For Immediate Release

Organization Profile: 

Evan Yeats, 202-257-8673
Catherine Murrell,, 312-523-3882

Chicago Walmart Workers Go On Strike

Joined by Community Members, Workers Risk Jobs to Protest Company’s Aggressive Efforts to Silence Them

CHICAGO - Walmart workers walked off the job at 3 stores in the Chicago area today, calling on Walmart to end its illegal retaliation against workers calling for better wages and full-time work. Many earning less than $25,000 a year at the country’s largest employer, these workers are risking their livelihoods by striking against an employer that aggressively, and illegally, fires and disciplines workers for speaking out for better jobs. 

Pointing to the $17 billion in annual profits and the $144.7 billion wealth of the Walton family, the group said Walmart can and should do more to improve jobs, and in turn, the economy.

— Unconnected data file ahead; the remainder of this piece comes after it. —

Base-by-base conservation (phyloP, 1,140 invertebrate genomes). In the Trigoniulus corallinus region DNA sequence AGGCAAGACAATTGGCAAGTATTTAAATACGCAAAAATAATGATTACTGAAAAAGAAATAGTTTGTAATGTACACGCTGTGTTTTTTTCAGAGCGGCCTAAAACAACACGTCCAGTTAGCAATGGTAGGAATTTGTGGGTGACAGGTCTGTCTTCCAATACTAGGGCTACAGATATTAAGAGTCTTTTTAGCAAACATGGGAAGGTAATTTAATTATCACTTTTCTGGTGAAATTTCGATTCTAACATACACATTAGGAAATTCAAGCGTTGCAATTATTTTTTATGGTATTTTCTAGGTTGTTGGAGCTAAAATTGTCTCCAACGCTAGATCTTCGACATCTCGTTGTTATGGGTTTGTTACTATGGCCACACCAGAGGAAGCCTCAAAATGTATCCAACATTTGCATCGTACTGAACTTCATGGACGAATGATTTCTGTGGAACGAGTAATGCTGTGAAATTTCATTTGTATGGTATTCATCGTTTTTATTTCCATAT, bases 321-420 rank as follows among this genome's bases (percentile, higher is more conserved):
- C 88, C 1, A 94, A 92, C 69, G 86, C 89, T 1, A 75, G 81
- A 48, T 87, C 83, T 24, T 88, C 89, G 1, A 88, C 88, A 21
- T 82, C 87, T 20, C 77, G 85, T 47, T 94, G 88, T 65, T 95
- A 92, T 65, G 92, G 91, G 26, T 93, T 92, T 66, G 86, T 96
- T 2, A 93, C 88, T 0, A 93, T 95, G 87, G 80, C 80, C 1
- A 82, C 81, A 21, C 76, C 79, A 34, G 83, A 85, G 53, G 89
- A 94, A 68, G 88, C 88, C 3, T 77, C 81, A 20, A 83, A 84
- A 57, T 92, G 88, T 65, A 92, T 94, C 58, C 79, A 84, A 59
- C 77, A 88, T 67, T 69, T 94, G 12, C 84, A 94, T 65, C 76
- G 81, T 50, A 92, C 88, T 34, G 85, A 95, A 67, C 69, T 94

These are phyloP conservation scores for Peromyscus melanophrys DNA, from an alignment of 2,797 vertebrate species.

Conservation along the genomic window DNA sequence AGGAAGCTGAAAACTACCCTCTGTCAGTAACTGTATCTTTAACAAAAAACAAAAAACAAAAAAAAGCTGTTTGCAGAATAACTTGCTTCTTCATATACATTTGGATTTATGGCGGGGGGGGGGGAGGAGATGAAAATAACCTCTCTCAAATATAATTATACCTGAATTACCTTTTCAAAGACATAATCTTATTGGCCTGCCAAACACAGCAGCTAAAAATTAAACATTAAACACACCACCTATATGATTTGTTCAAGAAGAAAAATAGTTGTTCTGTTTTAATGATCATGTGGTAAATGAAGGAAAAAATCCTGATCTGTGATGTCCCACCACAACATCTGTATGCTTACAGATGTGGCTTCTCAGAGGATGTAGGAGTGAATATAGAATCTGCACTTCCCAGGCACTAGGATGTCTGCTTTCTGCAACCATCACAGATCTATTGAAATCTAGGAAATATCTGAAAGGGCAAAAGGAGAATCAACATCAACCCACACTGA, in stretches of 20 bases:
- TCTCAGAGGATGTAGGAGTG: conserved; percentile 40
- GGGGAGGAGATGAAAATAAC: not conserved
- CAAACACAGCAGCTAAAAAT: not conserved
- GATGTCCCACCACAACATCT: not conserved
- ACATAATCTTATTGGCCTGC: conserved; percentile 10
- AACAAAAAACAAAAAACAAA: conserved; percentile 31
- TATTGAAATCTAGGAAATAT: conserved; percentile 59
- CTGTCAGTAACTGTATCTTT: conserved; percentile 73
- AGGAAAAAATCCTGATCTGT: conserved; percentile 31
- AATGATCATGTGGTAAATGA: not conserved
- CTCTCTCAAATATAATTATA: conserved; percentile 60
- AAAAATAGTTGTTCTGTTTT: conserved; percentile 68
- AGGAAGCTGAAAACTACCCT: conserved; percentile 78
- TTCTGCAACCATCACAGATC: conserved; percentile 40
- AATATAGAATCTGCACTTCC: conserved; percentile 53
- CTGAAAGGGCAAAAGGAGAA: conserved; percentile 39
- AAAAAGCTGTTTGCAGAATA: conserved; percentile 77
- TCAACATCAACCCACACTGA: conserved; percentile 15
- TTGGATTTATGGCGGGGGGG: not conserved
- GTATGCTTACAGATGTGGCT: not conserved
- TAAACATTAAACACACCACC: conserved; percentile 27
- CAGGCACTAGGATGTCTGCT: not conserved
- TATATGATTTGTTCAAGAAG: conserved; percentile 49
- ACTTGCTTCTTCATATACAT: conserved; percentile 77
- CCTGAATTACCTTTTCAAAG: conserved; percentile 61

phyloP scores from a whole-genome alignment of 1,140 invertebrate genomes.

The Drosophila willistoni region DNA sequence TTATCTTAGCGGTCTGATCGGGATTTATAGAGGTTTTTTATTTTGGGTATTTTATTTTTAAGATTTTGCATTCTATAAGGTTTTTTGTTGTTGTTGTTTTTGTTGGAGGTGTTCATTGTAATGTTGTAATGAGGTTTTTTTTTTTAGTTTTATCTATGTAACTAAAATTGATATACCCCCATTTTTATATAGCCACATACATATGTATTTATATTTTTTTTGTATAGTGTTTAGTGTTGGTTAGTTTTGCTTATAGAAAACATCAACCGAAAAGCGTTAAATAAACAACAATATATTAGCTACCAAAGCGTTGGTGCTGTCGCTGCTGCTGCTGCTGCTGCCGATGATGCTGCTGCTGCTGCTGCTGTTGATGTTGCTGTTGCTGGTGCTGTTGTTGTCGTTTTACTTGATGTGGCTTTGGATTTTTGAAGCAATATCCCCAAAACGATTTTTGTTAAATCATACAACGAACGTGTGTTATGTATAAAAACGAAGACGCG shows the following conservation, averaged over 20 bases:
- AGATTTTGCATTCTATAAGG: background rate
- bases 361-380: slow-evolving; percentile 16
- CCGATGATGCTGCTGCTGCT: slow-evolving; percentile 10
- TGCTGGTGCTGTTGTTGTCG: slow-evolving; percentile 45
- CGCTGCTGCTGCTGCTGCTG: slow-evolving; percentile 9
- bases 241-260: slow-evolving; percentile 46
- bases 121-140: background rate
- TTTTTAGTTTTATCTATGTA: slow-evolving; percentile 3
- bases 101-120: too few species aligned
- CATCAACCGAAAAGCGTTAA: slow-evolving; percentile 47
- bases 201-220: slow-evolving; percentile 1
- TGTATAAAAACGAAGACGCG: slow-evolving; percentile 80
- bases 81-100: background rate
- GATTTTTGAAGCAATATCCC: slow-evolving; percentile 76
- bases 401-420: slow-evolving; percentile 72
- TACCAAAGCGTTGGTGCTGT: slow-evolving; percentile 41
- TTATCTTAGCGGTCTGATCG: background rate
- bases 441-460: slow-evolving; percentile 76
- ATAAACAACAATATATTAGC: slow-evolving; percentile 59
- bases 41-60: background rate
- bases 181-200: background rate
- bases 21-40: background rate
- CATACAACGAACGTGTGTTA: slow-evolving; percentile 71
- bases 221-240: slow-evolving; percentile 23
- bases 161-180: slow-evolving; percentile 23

Striking workers like Richard Wilson have been emboldened by the recent disclosure from Walmart US CEO Bill Simon that as many as 825,000 Walmart workers are paid less than $25,000 a year.

“Walmart, we’ve all had enough—me and my coworkers and my neighbors and all of Chicago. Walmart’s executives and all my neighbors need to hear the reality of working at Walmart,” said Wilson, who makes less than $14,000 a year and has worked at Walmart for two years. “I’m a young man trying to get ahead and get a piece of the American dream. Despite working at Walmart for all this time, and all of Walmart’s promises to my city, I still depend on my grandmother for housing and make a poverty wage. I can’t build my own life and my own future. I’m speaking out to change that – and Walmart shouldn’t retaliate against those fighting for a better life.”

The group’s call for better jobs includes:

·         an end to illegal retaliation;

·         a minimum of $25,000/year;

·         more full-time work.

Faith leaders like Pastor Rev. Walter P. Turner III of the New Spiritual Light Missionary Baptist Church joined the workers in standing up to Walmart.